The tobacco industry is pretty despicable but we need them

Malcolm McMahon, York, UK
The danger is that this kind of thing might lead to "back door" prohibition, making it impossible for a legal tobacco industry to continue to exist and leaving organised crime to take over. This would be a major disaster for the whole of our civil society. How to turn half of our population into criminals overnight. The tobacco industry is pretty despicable but we need them.
Malcolm McMahon, York, UK

The smoker is irrelevant to the punitive damages in this case. What is on trial is the behaviour over 50 years of tobacco companies who hid what they knew on the additive properties of nicotine and the risks to health, then cynically marketed their products to young and impressionable people to get them hooked. For that crime, no punishment is too severe.
Andy Millward, UK

Similar things have happened before. They'll appeal and probably win. Either way, will $3bn really stop what tobacco companies get up to. There is still too much money made by an industry that only causes suffering in the long run. If the money ever does get paid out, lets hope it's the end for the tobacco company. But don't pay out to one person, give it to health services to pay for smoking related health care.
James, UK

If the US can justify payments like this to someone who must have been on another planet to miss the health warnings, maybe I could sue the US for promoting greenhouse gases and destroying the environment I live in.
James P, UK

If this is what it takes to put big tobacco out of business, then yes its justified. These companies have made megabucks from selling a product which kills its users. They are peddling an addictive and harmful drug, and have consistently lied about the impact of smoking over many years. I hope that this is but the first of many such awards.
Eileen, UK

The money would be better spent promoting cigarette dangers in the Third World

Joanne, Netherlands (ex UK)
I do agree with the idea that those who smoked before warnings were made public about cigarettes should be compensated. But by all accounts this man smoked for several years after the warnings came to light. I can't believe that he managed to live in the health conscious state of California and not see or hear of the dangers of smoking. So in this case I don't think he deserves the payout. Certainly tobacco companies have a lot to answer for but to hand over to this man $3 billion is ridiculous. The money would be better spent promoting cigarette dangers in the Third World countries where the tobacco companies are selling their products without restrictions.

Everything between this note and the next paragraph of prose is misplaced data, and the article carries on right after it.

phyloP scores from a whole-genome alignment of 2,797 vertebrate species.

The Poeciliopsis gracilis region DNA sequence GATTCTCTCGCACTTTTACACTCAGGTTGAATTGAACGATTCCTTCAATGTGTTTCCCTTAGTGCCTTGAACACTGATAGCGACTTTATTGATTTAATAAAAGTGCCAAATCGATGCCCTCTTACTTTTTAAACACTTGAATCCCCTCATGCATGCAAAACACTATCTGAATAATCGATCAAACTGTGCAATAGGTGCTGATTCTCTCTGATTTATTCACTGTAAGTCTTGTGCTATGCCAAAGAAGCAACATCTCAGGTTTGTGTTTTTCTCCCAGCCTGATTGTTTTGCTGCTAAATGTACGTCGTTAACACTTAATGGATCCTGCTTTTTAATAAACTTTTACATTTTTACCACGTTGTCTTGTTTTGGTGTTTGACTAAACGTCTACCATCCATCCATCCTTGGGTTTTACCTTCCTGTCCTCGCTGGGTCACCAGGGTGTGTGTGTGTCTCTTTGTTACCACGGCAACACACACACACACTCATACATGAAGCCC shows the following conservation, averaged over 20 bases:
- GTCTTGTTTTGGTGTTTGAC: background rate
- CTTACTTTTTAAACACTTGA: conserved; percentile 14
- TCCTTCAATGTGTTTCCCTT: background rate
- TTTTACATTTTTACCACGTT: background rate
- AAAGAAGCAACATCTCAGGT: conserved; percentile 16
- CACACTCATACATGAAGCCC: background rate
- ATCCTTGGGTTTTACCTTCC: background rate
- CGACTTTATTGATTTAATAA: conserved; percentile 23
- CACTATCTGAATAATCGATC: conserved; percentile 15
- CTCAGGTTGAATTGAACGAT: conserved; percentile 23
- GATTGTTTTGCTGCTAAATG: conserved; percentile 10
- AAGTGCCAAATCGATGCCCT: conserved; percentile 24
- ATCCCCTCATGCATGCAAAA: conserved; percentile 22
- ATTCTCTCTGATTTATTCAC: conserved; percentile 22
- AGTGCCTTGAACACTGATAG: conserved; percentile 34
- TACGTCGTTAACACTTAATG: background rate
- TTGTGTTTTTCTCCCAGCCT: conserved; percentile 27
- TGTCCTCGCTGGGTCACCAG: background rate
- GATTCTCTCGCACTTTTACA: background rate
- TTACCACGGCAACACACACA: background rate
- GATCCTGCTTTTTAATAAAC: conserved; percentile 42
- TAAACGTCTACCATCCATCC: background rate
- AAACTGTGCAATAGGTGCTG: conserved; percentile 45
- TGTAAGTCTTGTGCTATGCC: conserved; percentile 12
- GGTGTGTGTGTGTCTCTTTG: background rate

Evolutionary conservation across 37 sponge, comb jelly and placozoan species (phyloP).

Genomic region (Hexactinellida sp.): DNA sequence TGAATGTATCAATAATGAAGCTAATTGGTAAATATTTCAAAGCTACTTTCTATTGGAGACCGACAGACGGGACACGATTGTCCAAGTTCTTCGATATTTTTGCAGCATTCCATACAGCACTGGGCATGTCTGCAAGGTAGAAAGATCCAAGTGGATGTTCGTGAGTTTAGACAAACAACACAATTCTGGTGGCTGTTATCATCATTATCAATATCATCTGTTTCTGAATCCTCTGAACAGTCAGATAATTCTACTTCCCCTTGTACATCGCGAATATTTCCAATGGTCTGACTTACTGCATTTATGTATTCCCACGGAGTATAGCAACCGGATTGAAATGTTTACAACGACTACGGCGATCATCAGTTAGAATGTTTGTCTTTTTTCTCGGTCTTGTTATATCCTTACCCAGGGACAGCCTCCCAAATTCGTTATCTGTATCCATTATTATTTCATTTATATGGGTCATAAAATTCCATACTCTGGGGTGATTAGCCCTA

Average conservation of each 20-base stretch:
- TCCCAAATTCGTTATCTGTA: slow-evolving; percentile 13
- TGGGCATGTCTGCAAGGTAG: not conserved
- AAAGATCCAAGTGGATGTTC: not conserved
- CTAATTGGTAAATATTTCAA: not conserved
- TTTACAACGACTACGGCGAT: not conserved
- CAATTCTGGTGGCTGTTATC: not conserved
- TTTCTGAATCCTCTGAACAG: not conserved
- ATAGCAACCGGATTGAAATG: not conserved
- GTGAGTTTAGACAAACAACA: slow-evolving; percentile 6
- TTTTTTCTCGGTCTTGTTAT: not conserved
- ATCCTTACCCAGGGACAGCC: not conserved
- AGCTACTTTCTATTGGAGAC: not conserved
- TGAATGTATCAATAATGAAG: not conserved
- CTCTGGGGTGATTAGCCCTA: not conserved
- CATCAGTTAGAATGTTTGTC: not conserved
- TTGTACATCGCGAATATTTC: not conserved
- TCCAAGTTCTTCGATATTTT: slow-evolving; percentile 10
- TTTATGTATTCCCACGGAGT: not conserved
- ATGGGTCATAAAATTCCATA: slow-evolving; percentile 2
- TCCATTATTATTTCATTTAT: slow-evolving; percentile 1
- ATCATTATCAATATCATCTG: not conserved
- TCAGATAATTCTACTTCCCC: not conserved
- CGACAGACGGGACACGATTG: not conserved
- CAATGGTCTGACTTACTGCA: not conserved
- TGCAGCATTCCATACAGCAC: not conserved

Joanne, Netherlands (ex UK)

In the last 24 hours I have drunk alcohol and coffee. I have taken antihistamine and I have eaten junk food with more fat and chemicals in it than I care to know about. I drive a car and play sport. All these things have risk attached to them, and I accept these risks in the knowledge that it is my choice. Cigarette manufacturers are not morally wrong in producing cigarettes any more than the producers of the products above are. Your choice is your responsibility and no one else's.
Tom, UK

I'm a 20-a-day smoker who fully realizes the risk. The lawyer who won this one for his client must be a genius! How can a bloke from the state that gave us airbags and catalytic converters, be unaware of the health risks? More to the point, how did the jury believe him? Total madness!
Alistair Currah, U.K.

Clearly appropriate. How could he possibly have known the risks? They were a closely guarded secret, known only to those capable of reading the large warnings on the side of every packet and across the bottom of every advertising hoarding. That said, I do enjoy seeing the big tobacco companies being given a kicking. They've been so underhand in so many ways that they deserve everything they get.
Guy Chapman, UK

I don't feel particularly sorry for the smokers or the tobacco companies. Any payouts should go to fund the additional burden on the health service and to compensate passive smokers, as they did not choose to smoke, but can still suffer.
Thomas Bailey, Russia

Something else that is too often overlooked is the fact that the cynical tobacco companies are now heavily promoting tobacco use in developing countries. They know that smoking is a proven major contributor to many forms of disease, but they are happy to boost profits by promoting their deadly product among the, as yet, ill-informed. This surely is institutional evil.
Dan Pattimore, UK

The only people who will get rich are the lawyers.

Philip, USA
Nothing to get excited about. It's just another California jury trying to break a world record. The State of California already has it's billions in tobacco judgements; they won't jeopardise their cash cow. The award will be reduced dramatically and the whole case appealed. The only people who will get rich are the lawyers on both sides who have several years more work. Great job security.
Philip Grebner, USA

This judgment is terrible. The ill effects of using tobacco have been known for at least 150 years. Long before warning ever went on packages, cigarettes were called "coffin nails" and "cancers sticks". To claim that one did not know the health risks involved is patently ridiculous. Furthermore, no one forced this man to start smoking. He did it of his own accord. Why then, should tobacco companies be punished for keeping a customer?
Joshua H., USA

The damage award is ludicrous in the extreme.

Bill, UK